Thu 2 May 2019
A chess clock is a device that has 2 countdown timers, used to place a limit on each player's thinking time in a chess game. White's clock is counting down while it's white's turn. After white plays his move, he hits the clock, and his clock pauses, and black's clock now counts down. Once black has played a move, he hits the clock, and white's clock resumes counting down, and so on.
My "Chess Clock" is not like that, it's this:
Peter and I were talking at the weekend about deliberate misinterpretations of the phrase "chess clock", and came across an interesting idea.
The idea is that we could use a chess board to encode the time of day. Each second in a 24-hour period would be represented by a corresponding board position, and we just need some lookup tables to convert back and forth. But it's easy to come up with 86400 unique random board positions, so let's try making the transitions from one position to the next form a legal chess game! Then the board starts in the starting position at 00:00:00, and at 00:00:01 white plays the first move, at 00:00:02 black responds, and so on, until 23:59:59, and the board is reset again at 00:00:00 the next day. We "just" need to find an 86400-turn game (or 43200 moves per side).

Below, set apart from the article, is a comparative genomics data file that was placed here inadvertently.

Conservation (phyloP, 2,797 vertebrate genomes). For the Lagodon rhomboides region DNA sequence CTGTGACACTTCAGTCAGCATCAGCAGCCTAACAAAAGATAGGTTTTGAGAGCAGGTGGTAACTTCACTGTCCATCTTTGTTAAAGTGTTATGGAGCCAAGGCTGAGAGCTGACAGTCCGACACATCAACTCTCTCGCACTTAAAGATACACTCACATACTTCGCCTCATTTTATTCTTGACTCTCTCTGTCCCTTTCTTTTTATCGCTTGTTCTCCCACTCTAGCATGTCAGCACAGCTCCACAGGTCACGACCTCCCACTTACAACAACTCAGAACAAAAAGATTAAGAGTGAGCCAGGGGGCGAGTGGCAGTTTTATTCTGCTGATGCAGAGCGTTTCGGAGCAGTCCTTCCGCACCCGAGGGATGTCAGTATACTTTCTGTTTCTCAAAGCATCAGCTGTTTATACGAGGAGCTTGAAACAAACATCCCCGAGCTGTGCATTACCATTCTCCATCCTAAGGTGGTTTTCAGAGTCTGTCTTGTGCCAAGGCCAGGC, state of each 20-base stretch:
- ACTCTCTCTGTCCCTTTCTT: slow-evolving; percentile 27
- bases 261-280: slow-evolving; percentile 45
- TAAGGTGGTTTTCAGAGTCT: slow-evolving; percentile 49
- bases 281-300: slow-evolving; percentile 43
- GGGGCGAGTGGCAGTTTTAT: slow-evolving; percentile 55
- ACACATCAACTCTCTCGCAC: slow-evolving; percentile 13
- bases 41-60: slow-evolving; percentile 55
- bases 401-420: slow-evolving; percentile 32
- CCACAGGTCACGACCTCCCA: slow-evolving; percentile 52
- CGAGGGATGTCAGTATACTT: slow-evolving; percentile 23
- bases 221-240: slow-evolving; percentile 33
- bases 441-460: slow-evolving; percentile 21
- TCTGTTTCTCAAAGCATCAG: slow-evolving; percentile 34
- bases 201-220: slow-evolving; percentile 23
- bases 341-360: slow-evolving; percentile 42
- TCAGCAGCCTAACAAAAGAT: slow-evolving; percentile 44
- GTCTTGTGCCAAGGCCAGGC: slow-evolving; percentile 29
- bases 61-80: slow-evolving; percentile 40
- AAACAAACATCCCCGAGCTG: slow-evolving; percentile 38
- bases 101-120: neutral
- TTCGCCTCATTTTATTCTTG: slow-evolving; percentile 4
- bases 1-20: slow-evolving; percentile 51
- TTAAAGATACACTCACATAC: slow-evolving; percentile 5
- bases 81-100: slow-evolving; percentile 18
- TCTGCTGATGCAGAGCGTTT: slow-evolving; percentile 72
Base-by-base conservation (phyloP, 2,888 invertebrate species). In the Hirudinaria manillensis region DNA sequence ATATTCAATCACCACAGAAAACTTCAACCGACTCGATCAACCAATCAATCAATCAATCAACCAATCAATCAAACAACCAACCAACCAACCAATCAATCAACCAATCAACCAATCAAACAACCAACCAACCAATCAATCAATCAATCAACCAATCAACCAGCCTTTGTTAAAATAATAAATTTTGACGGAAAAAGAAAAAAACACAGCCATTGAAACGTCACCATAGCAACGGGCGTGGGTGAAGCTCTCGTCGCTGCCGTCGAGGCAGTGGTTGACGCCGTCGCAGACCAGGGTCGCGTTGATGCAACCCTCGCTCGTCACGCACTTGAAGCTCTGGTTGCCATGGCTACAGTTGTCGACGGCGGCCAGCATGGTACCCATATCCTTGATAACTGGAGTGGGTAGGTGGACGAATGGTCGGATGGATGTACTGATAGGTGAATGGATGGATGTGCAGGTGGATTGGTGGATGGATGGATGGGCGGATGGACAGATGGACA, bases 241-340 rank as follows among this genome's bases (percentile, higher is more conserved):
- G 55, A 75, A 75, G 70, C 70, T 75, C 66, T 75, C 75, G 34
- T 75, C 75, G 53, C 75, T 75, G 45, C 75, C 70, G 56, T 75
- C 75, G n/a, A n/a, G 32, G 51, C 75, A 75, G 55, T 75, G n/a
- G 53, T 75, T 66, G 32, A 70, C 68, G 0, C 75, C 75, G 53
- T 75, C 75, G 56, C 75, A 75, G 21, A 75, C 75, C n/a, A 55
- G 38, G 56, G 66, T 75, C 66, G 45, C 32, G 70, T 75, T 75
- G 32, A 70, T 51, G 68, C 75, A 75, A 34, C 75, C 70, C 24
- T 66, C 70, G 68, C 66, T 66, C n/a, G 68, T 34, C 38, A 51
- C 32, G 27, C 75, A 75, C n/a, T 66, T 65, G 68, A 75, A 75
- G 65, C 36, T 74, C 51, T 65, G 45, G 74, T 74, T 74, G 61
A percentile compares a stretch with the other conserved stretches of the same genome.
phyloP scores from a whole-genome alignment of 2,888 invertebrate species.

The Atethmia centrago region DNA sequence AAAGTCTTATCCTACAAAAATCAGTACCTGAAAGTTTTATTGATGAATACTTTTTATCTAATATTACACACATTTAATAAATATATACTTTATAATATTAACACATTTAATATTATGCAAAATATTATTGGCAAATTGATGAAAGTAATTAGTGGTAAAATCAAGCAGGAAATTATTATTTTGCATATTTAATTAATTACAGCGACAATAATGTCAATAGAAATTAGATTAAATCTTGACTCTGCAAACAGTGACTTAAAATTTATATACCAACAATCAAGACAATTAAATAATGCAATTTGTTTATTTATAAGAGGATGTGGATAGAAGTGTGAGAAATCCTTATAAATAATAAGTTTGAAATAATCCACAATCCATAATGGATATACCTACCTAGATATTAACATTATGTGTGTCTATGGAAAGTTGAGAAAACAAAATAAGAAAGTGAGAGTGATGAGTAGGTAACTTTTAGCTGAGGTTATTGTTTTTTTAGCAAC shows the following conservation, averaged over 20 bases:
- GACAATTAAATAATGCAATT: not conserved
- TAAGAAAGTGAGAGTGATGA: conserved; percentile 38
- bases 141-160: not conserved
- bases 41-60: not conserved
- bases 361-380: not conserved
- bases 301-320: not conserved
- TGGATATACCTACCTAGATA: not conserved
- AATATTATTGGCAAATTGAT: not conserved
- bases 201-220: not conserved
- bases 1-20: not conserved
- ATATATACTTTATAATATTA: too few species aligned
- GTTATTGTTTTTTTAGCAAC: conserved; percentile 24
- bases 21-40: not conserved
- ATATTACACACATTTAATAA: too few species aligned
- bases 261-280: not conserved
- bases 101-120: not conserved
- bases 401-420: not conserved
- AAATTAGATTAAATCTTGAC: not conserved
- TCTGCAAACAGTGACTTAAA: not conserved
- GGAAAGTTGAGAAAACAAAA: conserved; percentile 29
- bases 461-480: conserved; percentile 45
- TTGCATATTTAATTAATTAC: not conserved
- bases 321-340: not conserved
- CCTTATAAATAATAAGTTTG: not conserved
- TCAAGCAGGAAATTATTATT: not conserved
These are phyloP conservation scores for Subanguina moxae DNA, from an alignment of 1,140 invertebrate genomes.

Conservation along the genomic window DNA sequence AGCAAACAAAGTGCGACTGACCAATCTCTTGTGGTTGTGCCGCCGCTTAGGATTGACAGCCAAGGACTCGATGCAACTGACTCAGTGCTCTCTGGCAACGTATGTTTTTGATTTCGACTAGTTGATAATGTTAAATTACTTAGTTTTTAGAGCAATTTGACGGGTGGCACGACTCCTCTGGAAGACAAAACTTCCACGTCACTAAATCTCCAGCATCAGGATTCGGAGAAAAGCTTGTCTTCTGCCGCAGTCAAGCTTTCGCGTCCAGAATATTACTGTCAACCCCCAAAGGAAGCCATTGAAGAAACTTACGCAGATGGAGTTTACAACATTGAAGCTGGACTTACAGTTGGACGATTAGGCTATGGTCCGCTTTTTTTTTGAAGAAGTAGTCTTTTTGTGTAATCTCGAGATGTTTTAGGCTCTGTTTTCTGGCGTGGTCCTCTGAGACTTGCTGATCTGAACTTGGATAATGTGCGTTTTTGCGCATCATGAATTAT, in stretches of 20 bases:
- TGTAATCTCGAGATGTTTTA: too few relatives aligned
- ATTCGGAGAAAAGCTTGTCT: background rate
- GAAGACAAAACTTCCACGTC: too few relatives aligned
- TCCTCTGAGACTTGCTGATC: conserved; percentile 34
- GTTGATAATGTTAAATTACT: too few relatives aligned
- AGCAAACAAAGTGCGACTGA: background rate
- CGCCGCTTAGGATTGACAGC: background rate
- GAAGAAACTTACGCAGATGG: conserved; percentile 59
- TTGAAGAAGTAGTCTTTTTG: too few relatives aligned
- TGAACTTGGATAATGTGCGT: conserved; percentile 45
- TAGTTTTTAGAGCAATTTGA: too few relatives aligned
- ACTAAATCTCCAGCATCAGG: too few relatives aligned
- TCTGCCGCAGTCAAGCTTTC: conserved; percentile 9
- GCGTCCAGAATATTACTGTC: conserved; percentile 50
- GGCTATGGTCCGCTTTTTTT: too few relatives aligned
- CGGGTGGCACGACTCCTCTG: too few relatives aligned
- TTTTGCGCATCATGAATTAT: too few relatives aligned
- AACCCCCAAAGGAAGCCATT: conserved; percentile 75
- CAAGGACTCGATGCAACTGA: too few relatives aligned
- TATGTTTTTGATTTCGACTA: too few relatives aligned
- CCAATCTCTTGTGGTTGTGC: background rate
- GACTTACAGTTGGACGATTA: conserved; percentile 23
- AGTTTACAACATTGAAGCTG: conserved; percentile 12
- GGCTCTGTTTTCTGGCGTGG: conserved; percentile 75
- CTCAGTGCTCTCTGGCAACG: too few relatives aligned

Unfortunately, a chess game is automatically drawn if there are 75 consecutive moves from both sides without a capture or pawn move, so that places an upper bound on the possible length of a chess game. There are 96 possible pawn moves and 30 possible captures (notwithstanding the fact that not all the pawn moves are possible without some pawn moves that are also captures, otherwise the pawns can't get past each other). 126 * 75 = 9450 moves per side = 18900 positions. This is not enough to have one position for every second in the day, although if we could reach just 4320 moves, that would be enough for one board position every 10 seconds.
I wrote a Perl script to depth-first search random moves trying to find a game exactly 4320 moves long, and ending with white delivering checkmate. That gives a unique board position for every 10 seconds throughout a 24 hour period. We need to make sure to do pawn moves and piece captures to prevent the game from being drawn by the 75-move rule, and since there are only a small number of pawn moves and piece captures available, we need to ration them carefully. So there are just a few heuristics required: